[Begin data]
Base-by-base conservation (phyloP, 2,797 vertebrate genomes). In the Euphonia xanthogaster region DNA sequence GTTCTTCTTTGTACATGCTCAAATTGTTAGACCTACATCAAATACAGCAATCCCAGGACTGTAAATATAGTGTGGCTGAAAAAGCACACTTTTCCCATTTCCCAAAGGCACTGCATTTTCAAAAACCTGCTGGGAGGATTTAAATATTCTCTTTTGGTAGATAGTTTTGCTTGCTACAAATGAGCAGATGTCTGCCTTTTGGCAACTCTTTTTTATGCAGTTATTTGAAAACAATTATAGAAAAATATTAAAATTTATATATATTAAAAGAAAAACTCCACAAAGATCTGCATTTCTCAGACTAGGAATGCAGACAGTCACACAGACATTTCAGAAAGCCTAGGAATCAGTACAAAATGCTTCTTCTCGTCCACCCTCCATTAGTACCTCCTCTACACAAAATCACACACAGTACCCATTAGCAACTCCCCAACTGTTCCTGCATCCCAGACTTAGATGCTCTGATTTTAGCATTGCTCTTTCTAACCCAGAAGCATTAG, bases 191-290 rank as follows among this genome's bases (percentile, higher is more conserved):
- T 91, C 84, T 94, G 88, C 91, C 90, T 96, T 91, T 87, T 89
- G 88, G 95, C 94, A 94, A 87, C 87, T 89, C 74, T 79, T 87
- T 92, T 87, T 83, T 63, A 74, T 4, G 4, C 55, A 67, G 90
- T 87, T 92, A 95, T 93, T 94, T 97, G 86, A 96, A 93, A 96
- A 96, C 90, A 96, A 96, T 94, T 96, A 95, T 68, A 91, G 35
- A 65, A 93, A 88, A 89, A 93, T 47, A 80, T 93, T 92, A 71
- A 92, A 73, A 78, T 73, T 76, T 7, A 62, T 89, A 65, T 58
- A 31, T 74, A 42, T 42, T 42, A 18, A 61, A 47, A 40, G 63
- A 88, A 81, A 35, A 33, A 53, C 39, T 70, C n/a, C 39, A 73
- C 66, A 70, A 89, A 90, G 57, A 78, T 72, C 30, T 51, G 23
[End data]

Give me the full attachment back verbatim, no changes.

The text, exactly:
Base-by-base conservation (phyloP, 2,797 vertebrate genomes). In the Euphonia xanthogaster region DNA sequence GTTCTTCTTTGTACATGCTCAAATTGTTAGACCTACATCAAATACAGCAATCCCAGGACTGTAAATATAGTGTGGCTGAAAAAGCACACTTTTCCCATTTCCCAAAGGCACTGCATTTTCAAAAACCTGCTGGGAGGATTTAAATATTCTCTTTTGGTAGATAGTTTTGCTTGCTACAAATGAGCAGATGTCTGCCTTTTGGCAACTCTTTTTTATGCAGTTATTTGAAAACAATTATAGAAAAATATTAAAATTTATATATATTAAAAGAAAAACTCCACAAAGATCTGCATTTCTCAGACTAGGAATGCAGACAGTCACACAGACATTTCAGAAAGCCTAGGAATCAGTACAAAATGCTTCTTCTCGTCCACCCTCCATTAGTACCTCCTCTACACAAAATCACACACAGTACCCATTAGCAACTCCCCAACTGTTCCTGCATCCCAGACTTAGATGCTCTGATTTTAGCATTGCTCTTTCTAACCCAGAAGCATTAG, bases 191-290 rank as follows among this genome's bases (percentile, higher is more conserved):
- T 91, C 84, T 94, G 88, C 91, C 90, T 96, T 91, T 87, T 89
- G 88, G 95, C 94, A 94, A 87, C 87, T 89, C 74, T 79, T 87
- T 92, T 87, T 83, T 63, A 74, T 4, G 4, C 55, A 67, G 90
- T 87, T 92, A 95, T 93, T 94, T 97, G 86, A 96, A 93, A 96
- A 96, C 90, A 96, A 96, T 94, T 96, A 95, T 68, A 91, G 35
- A 65, A 93, A 88, A 89, A 93, T 47, A 80, T 93, T 92, A 71
- A 92, A 73, A 78, T 73, T 76, T 7, A 62, T 89, A 65, T 58
- A 31, T 74, A 42, T 42, T 42, A 18, A 61, A 47, A 40, G 63
- A 88, A 81, A 35, A 33, A 53, C 39, T 70, C n/a, C 39, A 73
- C 66, A 70, A 89, A 90, G 57, A 78, T 72, C 30, T 51, G 23